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Physicians Develop An App To Help Prosecute Rapists In The Congo

A medical app could help provide evidence during rape trials. But could it work in a system where police are sometimes the perpetrators?

Physicians Develop An App To Help Prosecute Rapists In The Congo

Last month, actress Angelina Jolie and British foreign secretary William Hague presided over a four-day summit dedicated to preventing sexual violence. The high-profile meeting, attended by NGO leaders all over the world, focused on systematic rape in war, a story told time and time again about the Democratic Republic of the Congo.

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The conflict raging in the eastern part of the African nation has become synonymous with rape. Militias seeking control of the state’s tin, tantalum, tungsten, and gold mines (the ingredients used to make smartphones and other electronics vibrate) wield sexual torture to keep rural populations confined to certain areas. But even Congolese soldiers, as documentary film Seeds of Hope captured, do it, too. Another report in June published the stories of 34 female political activists who suffered sexual violence at the hands of the country’s own police and security forces. In 2011, American researchers found that 1,152 Congolese women were being raped every day, or 48 women an hour.


Rarely do Congolese women have an opportunity to pursue justice. Much of that has to do with how the justice system deals with rape (and, in some cases, perpetrates it), but when rape survivors do take their cases to court, medical evidence is often lacking. Rape kits are no common practice, and communities often shun the victims anyway. But for the past three years, humanitarian nonprofit Physicians for Human Rights has been trying to change how sexual violence is treated in the eastern DRC. Their latest effort comes by way of smartphone.

In January of this year, PHR launched a pilot program with seven physicians in conflict-torn South Kivu to test out the MediCapt, a digitized medical intake app tailored to rape survivors. Women often keep their traumas hidden to themselves, but sometimes fake something like a stomach ache to go to doctors and seek treatment for their injuries, says PHR sexual violence program senior officer Sucharita Varanasi. But even though doctors are likely some of the first people to know when a rape occurs, they lack a record-keeping system to take note of survivors’ injuries and preserve the evidence over time.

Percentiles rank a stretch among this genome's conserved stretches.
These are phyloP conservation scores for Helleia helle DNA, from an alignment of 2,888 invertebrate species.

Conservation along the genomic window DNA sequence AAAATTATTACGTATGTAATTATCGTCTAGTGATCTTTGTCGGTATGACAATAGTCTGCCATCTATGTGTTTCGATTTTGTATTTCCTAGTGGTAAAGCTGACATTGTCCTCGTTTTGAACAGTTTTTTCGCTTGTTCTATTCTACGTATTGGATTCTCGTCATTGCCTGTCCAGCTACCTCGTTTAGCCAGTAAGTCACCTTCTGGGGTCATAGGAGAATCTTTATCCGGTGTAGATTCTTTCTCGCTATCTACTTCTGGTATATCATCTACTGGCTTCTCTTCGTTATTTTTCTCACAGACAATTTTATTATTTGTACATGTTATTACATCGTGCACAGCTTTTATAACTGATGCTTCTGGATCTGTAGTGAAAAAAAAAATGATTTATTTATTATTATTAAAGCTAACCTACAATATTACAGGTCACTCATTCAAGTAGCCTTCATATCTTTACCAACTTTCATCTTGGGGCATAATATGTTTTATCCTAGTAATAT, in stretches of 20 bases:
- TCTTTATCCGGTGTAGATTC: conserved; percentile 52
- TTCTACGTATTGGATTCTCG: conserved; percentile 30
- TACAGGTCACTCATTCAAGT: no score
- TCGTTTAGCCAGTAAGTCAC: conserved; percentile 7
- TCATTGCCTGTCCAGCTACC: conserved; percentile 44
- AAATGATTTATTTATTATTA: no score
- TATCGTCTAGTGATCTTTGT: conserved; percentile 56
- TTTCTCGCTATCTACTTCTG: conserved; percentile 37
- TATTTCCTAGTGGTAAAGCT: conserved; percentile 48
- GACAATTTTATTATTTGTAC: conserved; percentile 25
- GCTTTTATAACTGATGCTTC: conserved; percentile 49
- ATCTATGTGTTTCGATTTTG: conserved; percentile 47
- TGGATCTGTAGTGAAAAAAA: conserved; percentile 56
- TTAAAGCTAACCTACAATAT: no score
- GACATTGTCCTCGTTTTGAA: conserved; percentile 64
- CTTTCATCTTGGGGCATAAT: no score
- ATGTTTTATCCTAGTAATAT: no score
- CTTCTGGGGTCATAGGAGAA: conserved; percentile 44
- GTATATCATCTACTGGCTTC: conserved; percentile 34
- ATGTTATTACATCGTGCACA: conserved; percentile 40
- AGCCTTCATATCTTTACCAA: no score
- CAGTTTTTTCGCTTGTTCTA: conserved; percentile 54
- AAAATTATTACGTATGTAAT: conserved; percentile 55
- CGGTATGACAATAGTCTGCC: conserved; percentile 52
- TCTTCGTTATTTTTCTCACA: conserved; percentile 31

“Clinicians are generally the first responders to these crimes,” explains Varanasi. “We also work with law enforcement, and there are legal factors as well. Without those key players, you would lack the necessary ingredients for a successful prosecution.”


In its current iteration, the MediCapt takes down information detailing a survivor’s injuries, a basic description of the suspect, and images of the wounds. The doctor then files the report to an online server that can only be accessed by law enforcement with the proper encryption keys.

Which also brings us to the MediCapt’s main conceptual knot: Security. If information about a woman’s rape and her identity were to leak to her community, it wouldn’t only be emotionally devastating, but could put the victim at risk of even more physical harm. And even if PHR were able to successfully encrypt the data in such a way that only doctors, law enforcement, and the victim herself were able to access the information, sometimes police officers themselves are the rapists. If the justice system itself perpetrates the crime, it’s unlikely any amount of medical evidence might help.

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Varanasi acknowledges that security is a major concern. But it’s only one of many. Some of the doctors PHR worked with had never used a smartphone before. And in a country without a standard rape kit procedure, how are rape survivors supposed to give informed consent to a doctor documenting their injuries with a new piece of technology?

Varanasi says that the issues mentioned above remain major hurdles to overcome. But they’ll also be the focus of a second pilot for MediCapt 2.0 launching at the end of this year.

“We’re in the very early stages of development right now,” she adds. “We really want to keep the survivor at the center at all of this. They are the reason we’re doing this.”

PHR hasn’t actually used the app with any rape survivors yet. Instead, the physicians are still trying to develop the best version that doctors will actually use.

About the author

Sydney Brownstone is a Seattle-based former staff writer at Co.Exist. She lives in a Brooklyn apartment with windows that don’t quite open, and covers environment, health, and data.

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